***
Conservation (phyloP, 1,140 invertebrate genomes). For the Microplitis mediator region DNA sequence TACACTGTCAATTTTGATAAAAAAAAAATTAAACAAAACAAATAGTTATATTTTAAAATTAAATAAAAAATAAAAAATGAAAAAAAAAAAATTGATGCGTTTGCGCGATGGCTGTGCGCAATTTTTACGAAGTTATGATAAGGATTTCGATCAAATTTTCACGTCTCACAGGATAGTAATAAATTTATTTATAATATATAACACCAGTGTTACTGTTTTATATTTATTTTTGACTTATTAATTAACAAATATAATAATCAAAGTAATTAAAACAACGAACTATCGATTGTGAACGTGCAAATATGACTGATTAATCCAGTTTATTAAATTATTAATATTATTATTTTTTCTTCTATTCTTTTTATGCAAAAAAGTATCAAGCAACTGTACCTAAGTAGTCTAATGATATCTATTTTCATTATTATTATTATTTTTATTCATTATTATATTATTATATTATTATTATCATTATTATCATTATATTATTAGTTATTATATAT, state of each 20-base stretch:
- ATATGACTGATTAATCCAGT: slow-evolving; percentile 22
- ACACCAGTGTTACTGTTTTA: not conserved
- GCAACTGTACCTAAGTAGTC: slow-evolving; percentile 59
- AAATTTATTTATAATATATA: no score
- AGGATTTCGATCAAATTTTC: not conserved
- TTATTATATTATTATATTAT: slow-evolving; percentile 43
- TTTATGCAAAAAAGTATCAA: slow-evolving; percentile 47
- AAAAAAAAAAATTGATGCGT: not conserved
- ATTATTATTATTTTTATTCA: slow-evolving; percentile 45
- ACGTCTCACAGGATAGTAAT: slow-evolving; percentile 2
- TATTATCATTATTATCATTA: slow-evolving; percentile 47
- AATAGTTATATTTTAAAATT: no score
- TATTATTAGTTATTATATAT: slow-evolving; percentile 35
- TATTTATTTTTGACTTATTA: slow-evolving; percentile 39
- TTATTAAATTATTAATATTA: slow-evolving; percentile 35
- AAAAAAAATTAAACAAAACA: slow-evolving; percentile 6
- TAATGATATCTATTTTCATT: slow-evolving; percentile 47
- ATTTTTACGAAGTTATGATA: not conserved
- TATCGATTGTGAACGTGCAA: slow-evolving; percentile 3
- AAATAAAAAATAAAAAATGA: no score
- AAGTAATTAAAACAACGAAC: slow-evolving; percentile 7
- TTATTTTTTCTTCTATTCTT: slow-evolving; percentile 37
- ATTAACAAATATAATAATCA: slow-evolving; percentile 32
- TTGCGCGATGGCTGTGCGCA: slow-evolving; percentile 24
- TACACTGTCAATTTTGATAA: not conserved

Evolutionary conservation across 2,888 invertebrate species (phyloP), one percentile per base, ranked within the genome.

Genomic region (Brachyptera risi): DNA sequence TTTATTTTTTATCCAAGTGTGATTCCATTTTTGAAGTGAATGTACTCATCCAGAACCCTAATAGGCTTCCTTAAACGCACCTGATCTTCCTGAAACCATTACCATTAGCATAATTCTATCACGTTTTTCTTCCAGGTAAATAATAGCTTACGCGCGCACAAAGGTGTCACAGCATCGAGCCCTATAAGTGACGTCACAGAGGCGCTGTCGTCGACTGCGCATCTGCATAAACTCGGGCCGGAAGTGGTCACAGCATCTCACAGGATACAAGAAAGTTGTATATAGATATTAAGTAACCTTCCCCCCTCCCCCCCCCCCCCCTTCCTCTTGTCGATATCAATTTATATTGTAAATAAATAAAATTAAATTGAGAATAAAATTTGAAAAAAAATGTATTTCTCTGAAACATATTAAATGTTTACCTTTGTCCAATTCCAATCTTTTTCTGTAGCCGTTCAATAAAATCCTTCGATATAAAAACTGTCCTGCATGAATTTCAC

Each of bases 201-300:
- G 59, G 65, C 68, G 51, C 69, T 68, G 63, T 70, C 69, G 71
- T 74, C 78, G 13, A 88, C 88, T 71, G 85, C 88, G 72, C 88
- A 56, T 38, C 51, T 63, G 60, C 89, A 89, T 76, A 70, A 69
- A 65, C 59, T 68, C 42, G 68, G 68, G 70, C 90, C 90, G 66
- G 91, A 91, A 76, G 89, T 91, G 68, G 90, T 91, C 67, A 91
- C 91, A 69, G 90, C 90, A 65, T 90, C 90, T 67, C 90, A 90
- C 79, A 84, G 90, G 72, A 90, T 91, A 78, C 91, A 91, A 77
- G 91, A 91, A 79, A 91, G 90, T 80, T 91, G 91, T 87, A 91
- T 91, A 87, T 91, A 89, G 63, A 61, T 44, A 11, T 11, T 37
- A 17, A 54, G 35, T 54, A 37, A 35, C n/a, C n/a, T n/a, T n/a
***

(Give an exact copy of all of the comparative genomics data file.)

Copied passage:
Conservation (phyloP, 1,140 invertebrate genomes). For the Microplitis mediator region DNA sequence TACACTGTCAATTTTGATAAAAAAAAAATTAAACAAAACAAATAGTTATATTTTAAAATTAAATAAAAAATAAAAAATGAAAAAAAAAAAATTGATGCGTTTGCGCGATGGCTGTGCGCAATTTTTACGAAGTTATGATAAGGATTTCGATCAAATTTTCACGTCTCACAGGATAGTAATAAATTTATTTATAATATATAACACCAGTGTTACTGTTTTATATTTATTTTTGACTTATTAATTAACAAATATAATAATCAAAGTAATTAAAACAACGAACTATCGATTGTGAACGTGCAAATATGACTGATTAATCCAGTTTATTAAATTATTAATATTATTATTTTTTCTTCTATTCTTTTTATGCAAAAAAGTATCAAGCAACTGTACCTAAGTAGTCTAATGATATCTATTTTCATTATTATTATTATTTTTATTCATTATTATATTATTATATTATTATTATCATTATTATCATTATATTATTAGTTATTATATAT, state of each 20-base stretch:
- ATATGACTGATTAATCCAGT: slow-evolving; percentile 22
- ACACCAGTGTTACTGTTTTA: not conserved
- GCAACTGTACCTAAGTAGTC: slow-evolving; percentile 59
- AAATTTATTTATAATATATA: no score
- AGGATTTCGATCAAATTTTC: not conserved
- TTATTATATTATTATATTAT: slow-evolving; percentile 43
- TTTATGCAAAAAAGTATCAA: slow-evolving; percentile 47
- AAAAAAAAAAATTGATGCGT: not conserved
- ATTATTATTATTTTTATTCA: slow-evolving; percentile 45
- ACGTCTCACAGGATAGTAAT: slow-evolving; percentile 2
- TATTATCATTATTATCATTA: slow-evolving; percentile 47
- AATAGTTATATTTTAAAATT: no score
- TATTATTAGTTATTATATAT: slow-evolving; percentile 35
- TATTTATTTTTGACTTATTA: slow-evolving; percentile 39
- TTATTAAATTATTAATATTA: slow-evolving; percentile 35
- AAAAAAAATTAAACAAAACA: slow-evolving; percentile 6
- TAATGATATCTATTTTCATT: slow-evolving; percentile 47
- ATTTTTACGAAGTTATGATA: not conserved
- TATCGATTGTGAACGTGCAA: slow-evolving; percentile 3
- AAATAAAAAATAAAAAATGA: no score
- AAGTAATTAAAACAACGAAC: slow-evolving; percentile 7
- TTATTTTTTCTTCTATTCTT: slow-evolving; percentile 37
- ATTAACAAATATAATAATCA: slow-evolving; percentile 32
- TTGCGCGATGGCTGTGCGCA: slow-evolving; percentile 24
- TACACTGTCAATTTTGATAA: not conserved

Evolutionary conservation across 2,888 invertebrate species (phyloP), one percentile per base, ranked within the genome.

Genomic region (Brachyptera risi): DNA sequence TTTATTTTTTATCCAAGTGTGATTCCATTTTTGAAGTGAATGTACTCATCCAGAACCCTAATAGGCTTCCTTAAACGCACCTGATCTTCCTGAAACCATTACCATTAGCATAATTCTATCACGTTTTTCTTCCAGGTAAATAATAGCTTACGCGCGCACAAAGGTGTCACAGCATCGAGCCCTATAAGTGACGTCACAGAGGCGCTGTCGTCGACTGCGCATCTGCATAAACTCGGGCCGGAAGTGGTCACAGCATCTCACAGGATACAAGAAAGTTGTATATAGATATTAAGTAACCTTCCCCCCTCCCCCCCCCCCCCCTTCCTCTTGTCGATATCAATTTATATTGTAAATAAATAAAATTAAATTGAGAATAAAATTTGAAAAAAAATGTATTTCTCTGAAACATATTAAATGTTTACCTTTGTCCAATTCCAATCTTTTTCTGTAGCCGTTCAATAAAATCCTTCGATATAAAAACTGTCCTGCATGAATTTCAC

Each of bases 201-300:
- G 59, G 65, C 68, G 51, C 69, T 68, G 63, T 70, C 69, G 71
- T 74, C 78, G 13, A 88, C 88, T 71, G 85, C 88, G 72, C 88
- A 56, T 38, C 51, T 63, G 60, C 89, A 89, T 76, A 70, A 69
- A 65, C 59, T 68, C 42, G 68, G 68, G 70, C 90, C 90, G 66
- G 91, A 91, A 76, G 89, T 91, G 68, G 90, T 91, C 67, A 91
- C 91, A 69, G 90, C 90, A 65, T 90, C 90, T 67, C 90, A 90
- C 79, A 84, G 90, G 72, A 90, T 91, A 78, C 91, A 91, A 77
- G 91, A 91, A 79, A 91, G 90, T 80, T 91, G 91, T 87, A 91
- T 91, A 87, T 91, A 89, G 63, A 61, T 44, A 11, T 11, T 37
- A 17, A 54, G 35, T 54, A 37, A 35, C n/a, C n/a, T n/a, T n/a